Imagine being strapped to a wall standing straight up so only the balls of your feet touch the floor. Then, someone wraps a belt around the back of your head and pulls it as hard as possible while you try to stop your head from moving forward.
As you try to keep your head up, you also must hold two bricks out in front of your body and twist them up and down in a circular motion when the belt gets pulled.
Had enough yet? Well, that’s not all.
In addition to the belt and the bricks, python-like pressure is applied to your torso, squeezing the air from your lungs and making it impossible to breathe. The constriction also squishes your internal organs against your rib cage.
The pressure means you must also hold your breath to help keep your lungs inflated and tighten every muscle in your core to stop your insides from being tenderized.
Lastly, someone also pushes your legs hard on the side as the belt is pulled and you must keep the balls of your feet planted firmly on the ground.
That's about what an IndyCar driver experiences in just one turn.
Now try to do this 11 times every 60 seconds or so for about two hours. Once you can do it for two hours without fail, you just might be ready to drive an IndyCar around Toronto’s 11-corner, 2.824-kilometre Exhibition Place street circuit.
Even though this scenario sounds exhausting, it’s amazing to think that many people simply don’t believe that race drivers are athletes.
“You hear it so much and we all have heard it for years – I mean people don’t even appreciate how physical a go-kart is – the forces that are put on our bodies are similar to that of fighter pilots,” said IndyCar driver James Hinchcliffe, who has a series-high three wins this year.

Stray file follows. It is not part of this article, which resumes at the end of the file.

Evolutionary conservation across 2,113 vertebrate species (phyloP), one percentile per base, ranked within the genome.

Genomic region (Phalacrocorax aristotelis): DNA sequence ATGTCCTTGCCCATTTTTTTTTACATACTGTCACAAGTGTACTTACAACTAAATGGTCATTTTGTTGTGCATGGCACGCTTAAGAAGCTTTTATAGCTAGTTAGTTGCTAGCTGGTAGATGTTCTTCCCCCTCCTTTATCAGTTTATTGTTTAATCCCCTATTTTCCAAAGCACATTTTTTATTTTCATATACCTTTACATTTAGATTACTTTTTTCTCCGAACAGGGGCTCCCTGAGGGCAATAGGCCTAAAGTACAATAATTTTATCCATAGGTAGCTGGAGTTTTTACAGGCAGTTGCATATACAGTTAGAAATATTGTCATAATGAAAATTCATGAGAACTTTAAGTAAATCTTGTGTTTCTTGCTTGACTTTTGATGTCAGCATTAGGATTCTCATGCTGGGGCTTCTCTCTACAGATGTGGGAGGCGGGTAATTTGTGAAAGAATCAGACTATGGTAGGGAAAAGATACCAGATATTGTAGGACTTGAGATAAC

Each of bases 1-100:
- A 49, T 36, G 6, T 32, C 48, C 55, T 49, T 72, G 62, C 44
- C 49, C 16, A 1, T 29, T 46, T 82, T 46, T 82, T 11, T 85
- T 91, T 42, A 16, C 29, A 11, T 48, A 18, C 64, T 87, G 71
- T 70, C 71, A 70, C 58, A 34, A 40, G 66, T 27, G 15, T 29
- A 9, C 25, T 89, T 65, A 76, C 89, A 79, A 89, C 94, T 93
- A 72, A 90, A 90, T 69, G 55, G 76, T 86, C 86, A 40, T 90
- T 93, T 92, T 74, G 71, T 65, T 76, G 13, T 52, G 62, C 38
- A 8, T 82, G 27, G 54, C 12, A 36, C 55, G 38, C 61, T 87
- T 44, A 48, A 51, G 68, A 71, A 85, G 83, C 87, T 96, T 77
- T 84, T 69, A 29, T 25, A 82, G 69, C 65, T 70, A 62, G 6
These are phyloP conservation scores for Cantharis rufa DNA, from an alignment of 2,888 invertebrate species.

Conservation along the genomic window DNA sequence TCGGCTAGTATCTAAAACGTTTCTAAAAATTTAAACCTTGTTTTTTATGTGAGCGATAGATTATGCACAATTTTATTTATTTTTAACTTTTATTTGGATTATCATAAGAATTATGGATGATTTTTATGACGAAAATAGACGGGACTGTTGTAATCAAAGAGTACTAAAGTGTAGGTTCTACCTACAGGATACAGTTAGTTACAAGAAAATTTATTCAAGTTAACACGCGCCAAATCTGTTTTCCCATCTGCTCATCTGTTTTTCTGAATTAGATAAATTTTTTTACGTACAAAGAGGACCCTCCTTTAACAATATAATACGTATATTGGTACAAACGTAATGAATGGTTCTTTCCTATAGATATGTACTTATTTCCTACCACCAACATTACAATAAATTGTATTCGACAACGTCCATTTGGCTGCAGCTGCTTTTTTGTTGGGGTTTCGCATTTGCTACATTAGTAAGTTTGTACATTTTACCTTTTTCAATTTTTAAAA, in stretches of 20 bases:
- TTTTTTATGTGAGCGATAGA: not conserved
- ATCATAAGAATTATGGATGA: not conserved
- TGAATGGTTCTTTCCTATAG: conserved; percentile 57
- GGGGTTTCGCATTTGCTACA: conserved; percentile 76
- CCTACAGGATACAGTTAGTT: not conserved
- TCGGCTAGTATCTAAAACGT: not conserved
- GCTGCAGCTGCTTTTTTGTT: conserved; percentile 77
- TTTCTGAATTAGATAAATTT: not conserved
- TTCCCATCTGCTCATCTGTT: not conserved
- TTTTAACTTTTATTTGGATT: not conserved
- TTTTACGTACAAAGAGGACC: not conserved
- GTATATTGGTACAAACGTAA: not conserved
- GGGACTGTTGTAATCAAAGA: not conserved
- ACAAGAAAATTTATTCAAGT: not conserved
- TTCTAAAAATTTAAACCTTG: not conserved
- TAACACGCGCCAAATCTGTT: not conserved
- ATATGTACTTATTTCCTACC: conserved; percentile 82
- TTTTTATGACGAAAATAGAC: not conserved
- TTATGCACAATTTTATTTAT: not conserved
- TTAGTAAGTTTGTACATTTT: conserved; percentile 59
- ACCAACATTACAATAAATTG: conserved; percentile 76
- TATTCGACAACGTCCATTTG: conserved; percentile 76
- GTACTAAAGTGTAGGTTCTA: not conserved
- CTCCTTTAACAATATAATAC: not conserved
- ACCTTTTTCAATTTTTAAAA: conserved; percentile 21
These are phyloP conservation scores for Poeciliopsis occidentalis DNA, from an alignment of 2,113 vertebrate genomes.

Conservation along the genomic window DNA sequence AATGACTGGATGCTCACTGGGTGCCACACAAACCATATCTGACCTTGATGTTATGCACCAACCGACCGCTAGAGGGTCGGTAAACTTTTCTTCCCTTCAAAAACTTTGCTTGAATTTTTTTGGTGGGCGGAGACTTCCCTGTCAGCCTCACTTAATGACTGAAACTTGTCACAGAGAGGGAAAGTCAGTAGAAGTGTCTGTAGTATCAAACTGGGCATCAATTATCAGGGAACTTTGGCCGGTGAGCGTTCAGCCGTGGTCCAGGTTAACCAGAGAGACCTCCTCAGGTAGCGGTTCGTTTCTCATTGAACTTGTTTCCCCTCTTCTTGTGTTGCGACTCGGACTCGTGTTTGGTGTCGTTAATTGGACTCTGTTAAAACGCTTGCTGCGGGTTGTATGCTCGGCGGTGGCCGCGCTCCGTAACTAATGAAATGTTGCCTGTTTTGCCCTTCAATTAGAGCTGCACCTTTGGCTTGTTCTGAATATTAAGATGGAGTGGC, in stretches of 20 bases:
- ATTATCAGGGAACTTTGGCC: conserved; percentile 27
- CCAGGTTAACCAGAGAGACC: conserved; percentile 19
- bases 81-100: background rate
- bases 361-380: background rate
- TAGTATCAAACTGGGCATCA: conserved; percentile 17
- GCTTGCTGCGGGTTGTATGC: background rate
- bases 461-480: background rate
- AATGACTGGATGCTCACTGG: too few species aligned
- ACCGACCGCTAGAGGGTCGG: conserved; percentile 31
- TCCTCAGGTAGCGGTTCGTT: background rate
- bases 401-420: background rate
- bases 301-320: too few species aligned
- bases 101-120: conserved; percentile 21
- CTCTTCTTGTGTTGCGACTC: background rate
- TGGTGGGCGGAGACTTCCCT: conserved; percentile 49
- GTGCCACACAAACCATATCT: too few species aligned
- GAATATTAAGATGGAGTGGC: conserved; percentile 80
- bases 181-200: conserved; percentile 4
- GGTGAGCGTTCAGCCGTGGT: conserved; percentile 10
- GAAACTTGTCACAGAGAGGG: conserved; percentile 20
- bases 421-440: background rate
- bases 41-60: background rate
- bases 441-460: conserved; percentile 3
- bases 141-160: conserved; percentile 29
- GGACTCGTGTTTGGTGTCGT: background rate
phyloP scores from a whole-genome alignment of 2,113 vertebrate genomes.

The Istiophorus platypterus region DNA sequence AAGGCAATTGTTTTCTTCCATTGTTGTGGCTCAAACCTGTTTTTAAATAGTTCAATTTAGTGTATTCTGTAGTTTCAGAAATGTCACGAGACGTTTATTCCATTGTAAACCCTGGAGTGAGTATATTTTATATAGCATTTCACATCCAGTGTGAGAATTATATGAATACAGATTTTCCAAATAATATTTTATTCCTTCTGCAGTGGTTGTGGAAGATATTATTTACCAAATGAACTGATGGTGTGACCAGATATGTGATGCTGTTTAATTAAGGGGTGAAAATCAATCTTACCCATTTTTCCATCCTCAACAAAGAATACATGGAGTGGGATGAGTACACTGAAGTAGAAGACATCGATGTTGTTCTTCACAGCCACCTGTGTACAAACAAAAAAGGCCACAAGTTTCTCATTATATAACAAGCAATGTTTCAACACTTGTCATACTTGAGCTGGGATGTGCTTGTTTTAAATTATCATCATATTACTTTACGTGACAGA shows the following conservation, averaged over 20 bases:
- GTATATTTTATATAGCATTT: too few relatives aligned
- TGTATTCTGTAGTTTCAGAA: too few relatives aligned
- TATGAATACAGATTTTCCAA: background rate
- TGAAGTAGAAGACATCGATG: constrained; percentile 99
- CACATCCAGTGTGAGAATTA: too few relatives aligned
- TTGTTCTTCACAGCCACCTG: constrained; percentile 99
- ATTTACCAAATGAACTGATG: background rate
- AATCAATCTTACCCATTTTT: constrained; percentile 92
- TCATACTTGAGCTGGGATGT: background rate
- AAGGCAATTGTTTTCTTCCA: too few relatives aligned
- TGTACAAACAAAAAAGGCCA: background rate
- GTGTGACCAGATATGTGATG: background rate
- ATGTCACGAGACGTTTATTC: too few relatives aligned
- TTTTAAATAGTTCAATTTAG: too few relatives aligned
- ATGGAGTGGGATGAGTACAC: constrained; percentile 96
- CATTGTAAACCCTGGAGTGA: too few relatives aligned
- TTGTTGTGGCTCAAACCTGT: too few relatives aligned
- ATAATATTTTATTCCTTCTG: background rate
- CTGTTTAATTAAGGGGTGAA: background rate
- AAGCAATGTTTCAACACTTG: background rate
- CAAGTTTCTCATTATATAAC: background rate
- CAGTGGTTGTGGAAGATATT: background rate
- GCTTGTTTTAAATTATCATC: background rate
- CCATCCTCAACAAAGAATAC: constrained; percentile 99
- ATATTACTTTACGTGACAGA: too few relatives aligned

“It’s not like hockey where you do a two-minute shift and then sit for five minutes or like football where you are flat out for 10 seconds and then rest for minute. It literally is twice the length of a soccer match, but your heart rate is going higher and you’re using a lot more muscle in your body – they are just obviously using their legs and their lungs – we are using an incredible amount of upper body, an incredible amount of core, neck, it really takes every muscle group in the body to successfully drive a race car.”
Even some fellow athletes don’t believe it. Many might recall how Major League Baseball player Larry Walker quipped that he had lost to a car when 1997 Formula One world champion Jacques Villeneuve took home that year’s Lou Marsh Award as Canada’s top athlete.
Once you get past the idea of a baseball player – who shared the field with many physical specimens more closely resembling Norm from Cheers than finely-chiseled athletes – scoffing at racing drivers’ fitness levels, there’s also science to back it up Hinchcliffe’s contention.
Dr. Stephen Olvey, an associate professor of Clinical Neurology and Neursurgery at the University of Miami, led a study a decade ago which debunked the idea that racing drivers are not athletes.
The founding fellow of the Fédération Internationale de l’Automobile Institute for Motorsports Safety recorded the oxygen intake of several drivers during practice sessions on both oval tracks and road courses to measure the physical demands of piloting an IndyCar against other sports.
“We found their oxygen consumption was that of someone who swims competitively in the 1,500 metres or runs in a marathon,” said Olvey, who was also medical director for the now-defunct Championship Auto Racing Teams (later Champ Car) for two decades.
“There is no question that drivers are well-trained and very fit athletes. You can’t be competitive in IndyCar or Formula One or any of the open-wheel series and not be in peak physical condition.”
To get there, most drivers train for several hours daily, combining aerobic and anaerobic exercise to develop the endurance and strength needed to withstand the rigours of racing.
Drivers also have several workout routines geared specifically toward strengthening their necks, which must withstand enormous strain and pounding during races.
“Fitness for me is one of the most important things,” said Bruno Spengler, of St. Hippolyte, Que., the reigning Deutsche Tourenwagen Masters champion.
“I spend a lot of time on it because, first of all, I feel good when I do it, and second, I always say to myself that in the last 10 laps of a race, you are a fitter driver that the guy in front of you, then maybe there will be a bigger chance he will make a mistake when you put the pressure on.”